Original Research

Mostly ‘black’ and ‘white’: ‘Race’, complicity and restitution in the non-fiction of Antjie Krog

Jacomien van Niekerk
Literator | Vol 37, No 1 | a1264 | DOI: https://doi.org/10.4102/lit.v37i1.1264 | © 2016 Jacomien van Niekerk | This work is licensed under CC Attribution 4.0
Submitted: 26 November 2015 | Published: 24 August 2016

About the author(s)

Jacomien van Niekerk, Department of Afrikaans, University of Pretoria, South Africa


This article analyses the role of ‘race’ in Antjie Krog’s non-fiction trilogy Country of My Skull (1998), A Change of Tongue (2003) and Begging to Be Black (2009). It explores her explicit use of terms such as ‘heart of whiteness’ and ‘heart of blackness’. Claims that Krog essentialises Africa and ‘black’ people are investigated. The article also addresses accusations of racism in Krog’s work. A partial answer to the persistent question of why Krog is so determinedly focused on ‘race’ is sought in the concept of complicity. There is definite specificity in the way Krog writes about ‘white’ perpetrators and ‘black’ victims in South Africa, but her trilogy should be read within the broader context of international restitution discourses, allowing for a somewhat different perspective on her contribution to the discussion of the issue of whether ‘white’ people belong in (South) Africa.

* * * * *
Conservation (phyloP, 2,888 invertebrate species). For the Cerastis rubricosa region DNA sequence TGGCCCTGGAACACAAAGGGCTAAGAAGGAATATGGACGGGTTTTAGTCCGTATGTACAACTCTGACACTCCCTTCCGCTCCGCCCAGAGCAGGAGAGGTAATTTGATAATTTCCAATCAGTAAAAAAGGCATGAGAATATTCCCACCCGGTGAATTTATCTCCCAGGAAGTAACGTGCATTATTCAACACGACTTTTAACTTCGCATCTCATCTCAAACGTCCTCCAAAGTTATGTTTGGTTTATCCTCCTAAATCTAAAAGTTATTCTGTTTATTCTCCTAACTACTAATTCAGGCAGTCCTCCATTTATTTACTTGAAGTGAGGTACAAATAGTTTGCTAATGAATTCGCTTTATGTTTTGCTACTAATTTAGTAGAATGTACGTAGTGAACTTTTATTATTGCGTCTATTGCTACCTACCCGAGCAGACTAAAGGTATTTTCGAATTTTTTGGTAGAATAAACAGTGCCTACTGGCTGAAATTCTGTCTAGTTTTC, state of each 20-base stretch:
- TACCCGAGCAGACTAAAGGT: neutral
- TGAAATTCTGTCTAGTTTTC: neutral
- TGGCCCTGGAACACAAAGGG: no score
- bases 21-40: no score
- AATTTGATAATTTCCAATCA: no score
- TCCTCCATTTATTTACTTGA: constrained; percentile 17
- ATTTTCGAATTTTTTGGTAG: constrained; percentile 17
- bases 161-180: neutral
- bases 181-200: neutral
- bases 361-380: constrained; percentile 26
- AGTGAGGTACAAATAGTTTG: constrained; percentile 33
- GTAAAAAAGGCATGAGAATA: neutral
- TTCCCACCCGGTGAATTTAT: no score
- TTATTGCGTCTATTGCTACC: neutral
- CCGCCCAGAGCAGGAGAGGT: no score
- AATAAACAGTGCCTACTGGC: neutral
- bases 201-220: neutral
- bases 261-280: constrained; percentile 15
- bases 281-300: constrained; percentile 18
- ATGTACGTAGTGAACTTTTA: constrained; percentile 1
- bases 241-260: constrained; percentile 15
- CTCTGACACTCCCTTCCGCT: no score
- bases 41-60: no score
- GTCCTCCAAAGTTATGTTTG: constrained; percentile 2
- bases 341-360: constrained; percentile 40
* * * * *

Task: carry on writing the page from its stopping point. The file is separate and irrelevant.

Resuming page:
Antjie Krog; race; blackness; whiteness; complicity; restitution


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Crossref Citations

1. Guilt, shame and the politics of moral change in Antjie Krog’s and Zoë Wicomb’s literary responses to South Africa’s Truth and Reconciliation Commission
Kai Wiegandt
Journal of Postcolonial Writing  vol: 53  issue: 4  first page: 440  year: 2017  
doi: 10.1080/17449855.2017.1292405